When you have a baby, you get lots of stuff. Enough gender-neutral clothing to open an entirely lemon-themed baby store. Muslin wraps for days. Stuff you never knew you needed (or existed), like bath thermometers and nipple guards and breastfeeding pillows. And advice. You get shit tons of advice.
I’ve heard it all. Cool a baby’s fever with vodka (ummmm, no thanks). ‘Cycle’ your baby’s legs to get it to poo (I think I’ll just wait). Get your baby to lick a Dorito so it gets thirsty (you know what? I’ll pass).
But the most advice I ever got was when I went back to work after having my baby.
While most people in my life were nothing but supportive of my decision to return to work after having my daughter, there were quite a few niggling comments that still rankle. When it looked like I was going to have to work full-time when my daughter was 13 months old, some women were quite vocal about hard it would be. “Are you sure?” they asked, as I assured them I was. “But why?” they asked. “Because that’s what the job is,” I answered.
The truth was that I was excited to get back to work. Really excited. I loved my job and I couldn’t wait to start doing it again. I didn’t see it as a choice between my baby and my career - it was simply what I always intended to do: go back to work. I wasn’t prepared for the doubt and judgement I’d face for that decision.
My husband, by contrast, returned to full-time work six weeks after our daughter was born. Nobody ever asked him “who’s looking after the baby”. Perhaps most sadly, nobody asked him how he was coping with not seeing his daughter for a full nine hours a day, and sometimes longer. It was assumed - incorrectly - that he would be fine with this. And it was assumed - incorrectly - that I wouldn’t be.
In my new book, Crazy Busy Guilty, the main character, Georgie, goes back to work when her daughter is six months old. Unlike me, she’s met with outright hostility at the very notion of returning to work. Her best friend, a bit of a helicopter parent, wonders why she’s bothering to go back to work at all. Her mother hands her a cheque for $5000 and tells her that there’s no need for her to work anymore. She will take care of her.
Georgie balks at all of this. She loves her work. She wants to go back - quite desperately, in fact. So she does.
Sadly, in my experience, the negative, outdated assumptions that Georgie faced tend not to come from other mothers, as the well-documented mummy wars might have you believe, but from an older generation of mothers. Many of these women (now grandmothers) didn’t work when they were young mothers themselves - either because they didn’t have to, or because they were not expected to.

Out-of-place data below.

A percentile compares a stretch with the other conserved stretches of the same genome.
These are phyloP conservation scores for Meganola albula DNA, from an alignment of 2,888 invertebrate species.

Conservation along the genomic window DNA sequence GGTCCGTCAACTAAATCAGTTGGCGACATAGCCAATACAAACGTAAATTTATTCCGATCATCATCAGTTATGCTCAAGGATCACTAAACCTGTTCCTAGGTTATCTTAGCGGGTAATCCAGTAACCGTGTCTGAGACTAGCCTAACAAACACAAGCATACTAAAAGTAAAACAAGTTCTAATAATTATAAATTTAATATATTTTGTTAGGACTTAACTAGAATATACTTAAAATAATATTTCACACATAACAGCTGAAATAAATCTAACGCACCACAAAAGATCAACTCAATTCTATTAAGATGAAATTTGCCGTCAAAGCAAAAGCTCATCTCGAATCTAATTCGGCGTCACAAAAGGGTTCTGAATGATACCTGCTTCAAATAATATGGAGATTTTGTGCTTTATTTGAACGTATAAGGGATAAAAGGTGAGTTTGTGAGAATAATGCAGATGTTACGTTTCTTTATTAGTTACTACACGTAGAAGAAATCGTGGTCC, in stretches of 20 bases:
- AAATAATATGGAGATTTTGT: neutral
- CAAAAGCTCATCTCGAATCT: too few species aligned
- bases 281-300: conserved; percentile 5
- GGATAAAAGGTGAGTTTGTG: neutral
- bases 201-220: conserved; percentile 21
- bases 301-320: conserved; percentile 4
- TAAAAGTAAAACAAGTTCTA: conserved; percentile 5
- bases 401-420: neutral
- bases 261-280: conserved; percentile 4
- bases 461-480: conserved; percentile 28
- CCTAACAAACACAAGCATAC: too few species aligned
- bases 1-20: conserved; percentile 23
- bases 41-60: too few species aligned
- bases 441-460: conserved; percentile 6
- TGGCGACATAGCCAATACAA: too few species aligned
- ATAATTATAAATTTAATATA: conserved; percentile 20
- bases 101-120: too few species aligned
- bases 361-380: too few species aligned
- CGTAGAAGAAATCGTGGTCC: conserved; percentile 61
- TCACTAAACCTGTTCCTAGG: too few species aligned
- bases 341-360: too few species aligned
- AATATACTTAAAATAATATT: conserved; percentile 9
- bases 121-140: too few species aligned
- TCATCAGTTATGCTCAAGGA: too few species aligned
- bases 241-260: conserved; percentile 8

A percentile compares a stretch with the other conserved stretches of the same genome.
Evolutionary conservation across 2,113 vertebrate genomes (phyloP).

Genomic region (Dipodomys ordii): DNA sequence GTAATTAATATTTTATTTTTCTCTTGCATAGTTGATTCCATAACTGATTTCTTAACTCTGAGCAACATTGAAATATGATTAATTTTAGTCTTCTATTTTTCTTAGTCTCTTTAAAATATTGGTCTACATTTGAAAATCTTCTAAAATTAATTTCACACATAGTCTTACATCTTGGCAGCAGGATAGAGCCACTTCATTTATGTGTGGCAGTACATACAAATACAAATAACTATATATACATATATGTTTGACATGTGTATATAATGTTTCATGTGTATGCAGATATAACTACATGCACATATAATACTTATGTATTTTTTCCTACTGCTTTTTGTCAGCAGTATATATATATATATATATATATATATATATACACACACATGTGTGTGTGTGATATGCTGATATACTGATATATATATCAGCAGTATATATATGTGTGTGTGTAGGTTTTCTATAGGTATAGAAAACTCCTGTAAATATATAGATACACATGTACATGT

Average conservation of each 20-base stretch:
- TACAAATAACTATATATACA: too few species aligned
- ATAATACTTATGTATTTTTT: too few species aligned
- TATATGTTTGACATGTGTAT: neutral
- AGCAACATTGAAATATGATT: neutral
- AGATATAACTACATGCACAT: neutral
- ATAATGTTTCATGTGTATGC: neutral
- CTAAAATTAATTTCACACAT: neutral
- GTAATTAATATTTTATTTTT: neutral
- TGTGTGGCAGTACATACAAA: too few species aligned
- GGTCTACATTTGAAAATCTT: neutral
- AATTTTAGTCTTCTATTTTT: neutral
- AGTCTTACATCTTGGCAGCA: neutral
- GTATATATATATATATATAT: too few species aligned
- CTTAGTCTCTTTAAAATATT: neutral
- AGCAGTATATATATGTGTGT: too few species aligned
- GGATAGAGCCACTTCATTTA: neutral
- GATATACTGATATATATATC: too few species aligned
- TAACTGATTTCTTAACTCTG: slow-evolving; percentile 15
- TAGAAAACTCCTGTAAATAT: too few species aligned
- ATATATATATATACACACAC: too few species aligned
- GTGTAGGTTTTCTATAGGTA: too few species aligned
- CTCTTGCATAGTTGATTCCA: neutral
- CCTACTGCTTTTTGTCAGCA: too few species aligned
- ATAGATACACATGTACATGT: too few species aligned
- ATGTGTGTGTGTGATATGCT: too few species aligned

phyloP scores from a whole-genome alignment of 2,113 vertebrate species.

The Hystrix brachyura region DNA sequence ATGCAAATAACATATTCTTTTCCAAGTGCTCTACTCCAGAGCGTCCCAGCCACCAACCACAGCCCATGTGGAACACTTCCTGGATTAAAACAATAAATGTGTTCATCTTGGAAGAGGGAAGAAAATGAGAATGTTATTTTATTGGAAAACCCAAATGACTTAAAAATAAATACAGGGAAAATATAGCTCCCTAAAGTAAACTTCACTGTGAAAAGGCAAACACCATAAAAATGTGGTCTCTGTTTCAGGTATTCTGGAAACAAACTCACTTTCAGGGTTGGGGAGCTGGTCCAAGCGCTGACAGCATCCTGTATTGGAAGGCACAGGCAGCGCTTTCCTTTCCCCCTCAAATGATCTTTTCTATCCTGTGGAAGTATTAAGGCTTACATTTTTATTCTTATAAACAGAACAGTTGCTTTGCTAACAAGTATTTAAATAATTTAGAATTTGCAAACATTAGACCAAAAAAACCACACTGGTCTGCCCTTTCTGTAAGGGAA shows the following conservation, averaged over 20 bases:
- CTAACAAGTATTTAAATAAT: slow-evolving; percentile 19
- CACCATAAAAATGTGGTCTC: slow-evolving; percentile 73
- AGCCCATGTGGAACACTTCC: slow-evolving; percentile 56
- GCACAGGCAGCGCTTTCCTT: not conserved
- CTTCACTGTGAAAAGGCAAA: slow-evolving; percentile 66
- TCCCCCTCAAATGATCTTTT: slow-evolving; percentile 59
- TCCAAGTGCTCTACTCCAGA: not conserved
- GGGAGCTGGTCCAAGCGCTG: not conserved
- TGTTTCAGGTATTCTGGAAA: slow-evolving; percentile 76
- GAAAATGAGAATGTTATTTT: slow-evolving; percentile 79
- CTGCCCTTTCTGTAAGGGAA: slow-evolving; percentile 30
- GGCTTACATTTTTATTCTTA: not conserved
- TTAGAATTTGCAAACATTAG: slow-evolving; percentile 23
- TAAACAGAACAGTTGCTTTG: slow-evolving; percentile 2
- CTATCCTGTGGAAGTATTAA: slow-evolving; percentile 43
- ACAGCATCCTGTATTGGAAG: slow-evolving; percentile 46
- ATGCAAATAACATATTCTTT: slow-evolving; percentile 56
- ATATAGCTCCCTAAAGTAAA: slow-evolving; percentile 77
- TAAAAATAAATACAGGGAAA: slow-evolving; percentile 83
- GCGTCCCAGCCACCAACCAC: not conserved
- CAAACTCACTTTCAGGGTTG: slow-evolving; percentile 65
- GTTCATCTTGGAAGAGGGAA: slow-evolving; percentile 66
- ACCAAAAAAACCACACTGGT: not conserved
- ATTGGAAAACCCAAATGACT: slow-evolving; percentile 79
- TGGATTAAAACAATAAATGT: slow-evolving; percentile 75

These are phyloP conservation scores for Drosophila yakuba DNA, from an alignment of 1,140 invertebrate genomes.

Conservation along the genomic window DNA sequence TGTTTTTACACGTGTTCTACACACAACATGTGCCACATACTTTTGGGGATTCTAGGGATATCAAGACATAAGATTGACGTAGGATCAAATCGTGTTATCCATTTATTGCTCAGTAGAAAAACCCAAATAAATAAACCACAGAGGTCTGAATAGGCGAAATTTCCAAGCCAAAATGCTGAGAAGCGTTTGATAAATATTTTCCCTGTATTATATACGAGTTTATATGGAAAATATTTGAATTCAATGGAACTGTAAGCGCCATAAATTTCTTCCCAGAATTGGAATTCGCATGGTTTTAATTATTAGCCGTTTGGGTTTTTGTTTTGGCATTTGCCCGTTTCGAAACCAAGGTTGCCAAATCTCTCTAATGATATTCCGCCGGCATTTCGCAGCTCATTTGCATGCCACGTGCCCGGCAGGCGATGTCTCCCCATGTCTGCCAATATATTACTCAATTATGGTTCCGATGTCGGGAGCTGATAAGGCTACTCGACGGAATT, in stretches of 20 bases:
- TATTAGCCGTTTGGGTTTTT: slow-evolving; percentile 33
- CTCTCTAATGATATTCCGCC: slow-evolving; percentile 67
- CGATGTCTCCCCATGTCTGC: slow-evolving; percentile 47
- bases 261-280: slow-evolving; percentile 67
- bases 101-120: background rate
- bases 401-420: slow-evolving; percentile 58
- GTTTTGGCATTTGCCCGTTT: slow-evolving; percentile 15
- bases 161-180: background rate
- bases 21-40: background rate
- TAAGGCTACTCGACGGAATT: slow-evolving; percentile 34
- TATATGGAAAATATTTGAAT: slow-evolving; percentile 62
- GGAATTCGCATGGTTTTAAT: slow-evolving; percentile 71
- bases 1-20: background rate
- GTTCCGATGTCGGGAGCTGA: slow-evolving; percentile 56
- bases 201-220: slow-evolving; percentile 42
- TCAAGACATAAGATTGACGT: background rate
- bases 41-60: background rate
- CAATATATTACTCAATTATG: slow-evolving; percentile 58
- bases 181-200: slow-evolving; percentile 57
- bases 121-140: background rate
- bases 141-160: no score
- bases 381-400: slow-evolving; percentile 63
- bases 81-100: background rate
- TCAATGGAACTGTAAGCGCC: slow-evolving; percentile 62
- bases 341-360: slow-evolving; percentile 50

Today, many mothers not only have to work for financial reasons (thanks, older people, for all that negative gearing!) but they also want to. We’ve been told that we can be anything, and do anything. And so we’ve worked hard our whole lives to be taken seriously, to stand out, to be promoted. We’ve studied hard at high school and university, and we’ve put in the hours to get what we want at work. And yet, there is still this idea that once a woman has a baby, she’d better not go back to work. The thinking seems to be that once you have a baby, you have everything you need - why would you be so audacious to try to have a career after you’ve already won the life lottery of having a healthy child?
"The question: 'How do you do it all' really means: 'Why do you do it all?'"Lauren Sams
It’s an idea that’s completely at odds with our world, and yet it persists. Comedian Amy Poehler says that she’s frequently asked where her children are when she goes to studio meetings, as if by going to work she’s completely forgotten about the fact that she has two boys under ten to care for. Indeed, most celebrity mothers are asked about “work-life balance” as part of their red carpet questioning. I wonder how often Brad Pitt or Matthew McConaughey or Chris Hemsworth are asked how they balance fatherhood with mega Hollywood stardom. My guess is: never.
As Georgie quickly discovers, the assumption behind questioning women how they manage it all is that they shouldn’t have to. The question isn’t really “How do you do it?”, it’s “Why do you do it?”
We are one of the first generations of women to have a real choice between staying at home with our children, and going back to work. I consider that choice a privilege. Of course, I don’t begrudge women who want to stay at home with their kids. That is their choice and I think it’s a valid one. But it’s not the only one, and to hold up stay-at-home mothers as some sort of beacon of perfect motherhood is wrong. There is no such thing as perfect mothering.
I love working - I always have. To some extent, it defines who I am. To have that wrested away from me - permanently - would have far-reaching consequences, not just for me, but for my family, including my daughter. I’m proud when I tell her that I love my job, and we often talk about what she will be when she grows up. Right now, she’s set on being “a doctor, a nurse and a midwife” (yes, all at once). Obviously, I think she’s the smartest child who ever lived and I fully believe she can do all of this. I don’t want to just give her lip service about what she’s capable of. I want her to believe that she can pursue the career of her dreams - not just now, at four, but also when she’s 24, and 34, and 44 and older. I want her to know that it’s possible, even if she chooses to have a child.
And if she ever asks me why I did it all, I’ll tell her the truth: because there’s no way I couldn’t.
Lauren Sams' book Crazy Busy Guilty (Nero Books) is out in January 2017. She is also the author of She's Having Her Baby